In Arkansas’ next trip to the Final Four, led by a new sophomore tandem of Corliss Williamson and Scotty Thurman, there was Duke once again, this time in the final. In the four seasons since Duke and Arkansas’ previous meeting, Duke had won two national titles to go with their national runner-up. It was led by Grant Hill, who was about to become the third overall pick in the NBA Draft and next season’s co-Rookie of the Year. Mike Krzyzewski wore the kind of scowl that suggested he spent every game sucking down a bag of Warheads.
National media picked Duke on the premise that its players were “smarter” than Arkansas’, which Nolan Richardson correctly pointed out was just a way of saying “whiter.” There was, in 1994, no team that would be more gratifying to beat than Duke, with the possible exception of reigning national champion North Carolina. But they, too, align themselves against Duke at every turn, so ipso facto, they ain’t all bad.
Since 2022 wasn’t so long ago, just think back a short distance to how much more hyped you got to play Duke than you would have to play Texas Tech, or even Michigan State. Duke turned out to simply have more talent and size, a terrific shooting touch, and a game plan that didn’t require any stunts or heroics. The Devils are awfully good. But for a moment there, Arkansas was America’s team, because of the teams Duke was likely to face — North Carolina, Kansas, possibly Villanova — fans everywhere knew that a loss to Arkansas would wound the Duke fan most deeply. Now that the Duke fan gets to buy yet another round of Final Four swag, America knows the opportunity was lost. In this Final Four, stacked with multiple-title-winning programs, underdog America is out of champs. Krzyzewski will finish his unparalleled career a very respectable 2-2 against Arkansas.
Where the Duke Basketball Hits the Bullseye
The Duke fan is right about one thing: No one much cares what the Duke basketball fan goes through, because it’s hard to care about any sort of Duke win. Sports are optional entertainment, easy to avoid if they’re boring, and they can be boring in several different ways. Arkansas basketball was pretty damn boring during that, uh, twenty-five-year stretch when the Hogs didn’t make a Sweet 16, aside from the occasional Michael Qualls trampoline slam-dunk or surprise SEC tournament title run. It’s also profoundly boring to see the Blue Devils (and the Tar Heels, and the Jayhawks, and the Wildcats) punch the same ticket year after year.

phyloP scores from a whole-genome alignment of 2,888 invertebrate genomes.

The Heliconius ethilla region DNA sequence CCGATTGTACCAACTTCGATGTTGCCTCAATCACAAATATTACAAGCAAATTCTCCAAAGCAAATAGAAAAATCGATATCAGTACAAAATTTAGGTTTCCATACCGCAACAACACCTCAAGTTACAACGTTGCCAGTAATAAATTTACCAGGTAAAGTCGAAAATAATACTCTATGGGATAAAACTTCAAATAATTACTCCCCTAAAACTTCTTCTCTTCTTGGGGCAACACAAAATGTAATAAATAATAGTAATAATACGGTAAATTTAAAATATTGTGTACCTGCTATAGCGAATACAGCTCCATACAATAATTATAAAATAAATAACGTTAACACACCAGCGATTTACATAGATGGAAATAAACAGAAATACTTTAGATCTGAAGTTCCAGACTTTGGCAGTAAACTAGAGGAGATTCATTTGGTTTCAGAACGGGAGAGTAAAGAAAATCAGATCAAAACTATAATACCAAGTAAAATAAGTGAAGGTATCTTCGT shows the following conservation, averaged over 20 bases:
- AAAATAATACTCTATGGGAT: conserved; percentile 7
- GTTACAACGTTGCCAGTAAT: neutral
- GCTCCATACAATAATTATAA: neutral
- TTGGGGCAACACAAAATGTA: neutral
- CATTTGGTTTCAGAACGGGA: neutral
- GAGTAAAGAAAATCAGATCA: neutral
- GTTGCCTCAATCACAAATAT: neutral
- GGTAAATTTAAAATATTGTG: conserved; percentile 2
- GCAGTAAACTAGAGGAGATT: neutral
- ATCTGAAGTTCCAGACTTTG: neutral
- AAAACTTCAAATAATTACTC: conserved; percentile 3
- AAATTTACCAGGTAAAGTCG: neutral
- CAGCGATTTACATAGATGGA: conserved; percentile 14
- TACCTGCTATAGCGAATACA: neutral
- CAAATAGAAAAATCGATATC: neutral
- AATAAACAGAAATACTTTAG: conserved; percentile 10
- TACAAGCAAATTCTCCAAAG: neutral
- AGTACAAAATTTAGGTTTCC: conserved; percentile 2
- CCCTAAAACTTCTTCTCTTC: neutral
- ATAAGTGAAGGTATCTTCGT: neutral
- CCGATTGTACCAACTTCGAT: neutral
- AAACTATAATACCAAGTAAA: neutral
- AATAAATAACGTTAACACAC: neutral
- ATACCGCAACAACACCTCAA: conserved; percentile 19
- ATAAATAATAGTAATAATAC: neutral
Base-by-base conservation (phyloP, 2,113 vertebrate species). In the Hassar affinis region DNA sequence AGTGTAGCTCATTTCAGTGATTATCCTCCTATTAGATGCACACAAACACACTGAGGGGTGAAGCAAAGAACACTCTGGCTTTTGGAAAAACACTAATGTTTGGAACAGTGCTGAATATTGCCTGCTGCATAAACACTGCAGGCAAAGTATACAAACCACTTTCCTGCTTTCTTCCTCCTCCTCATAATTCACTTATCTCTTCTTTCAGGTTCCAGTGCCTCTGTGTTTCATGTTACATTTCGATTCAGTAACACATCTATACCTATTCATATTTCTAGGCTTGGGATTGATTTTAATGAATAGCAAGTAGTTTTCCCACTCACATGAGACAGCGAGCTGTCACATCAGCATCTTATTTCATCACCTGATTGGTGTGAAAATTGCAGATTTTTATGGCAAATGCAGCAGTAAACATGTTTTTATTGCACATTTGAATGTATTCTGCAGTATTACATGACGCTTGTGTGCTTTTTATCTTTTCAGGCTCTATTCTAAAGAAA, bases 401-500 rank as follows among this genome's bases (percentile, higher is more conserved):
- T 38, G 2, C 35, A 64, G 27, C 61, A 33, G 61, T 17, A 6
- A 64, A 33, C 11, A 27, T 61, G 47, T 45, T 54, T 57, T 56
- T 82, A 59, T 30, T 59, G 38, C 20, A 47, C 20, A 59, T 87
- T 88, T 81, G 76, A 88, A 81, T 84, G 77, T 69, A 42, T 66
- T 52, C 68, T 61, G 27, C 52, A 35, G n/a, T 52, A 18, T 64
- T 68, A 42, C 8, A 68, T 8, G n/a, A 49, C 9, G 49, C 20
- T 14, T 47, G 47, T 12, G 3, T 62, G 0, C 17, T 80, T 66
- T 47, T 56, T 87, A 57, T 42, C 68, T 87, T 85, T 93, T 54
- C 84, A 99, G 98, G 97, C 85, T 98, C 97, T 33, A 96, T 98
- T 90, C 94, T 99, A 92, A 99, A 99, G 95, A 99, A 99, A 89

Next season, as Duke and Arkansas bring in the top two recruiting classes in the country. Arkansas’ is even better after getting 5-star Anthony Black, but annoyingly cannot overtake Duke at No. 1 since the Blue Devils snagged the top three ranked players in the 2022 class.
Still, every Arkansas basketball fan should be excited to see the Blue Devils win, right up until yet another rematch. You can enjoy watching sports for a number of reasons — for aesthetic joy, to follow running storylines, out of sheer familiar inertia, you do you. From where I sit, every time I watch a game, I’m mostly hoping to experience something novel, to feel a new feeling. After a certain number of years watching sports, it becomes part of the fun to root for other people to experience a new feeling. Watching Duke win, though, is an old feeling, especially for the Duke fan.
Watching Duke lose, though? Somehow it always feels new. And if it’s your team doing the winning, there’s no better feeling.
Below, see BoAS contributor Jim Harris get into it with Duke alums Seth Davis and Jay Bilas for his Arkansas vs Duke basketball column:
More on Arkansas basketball here: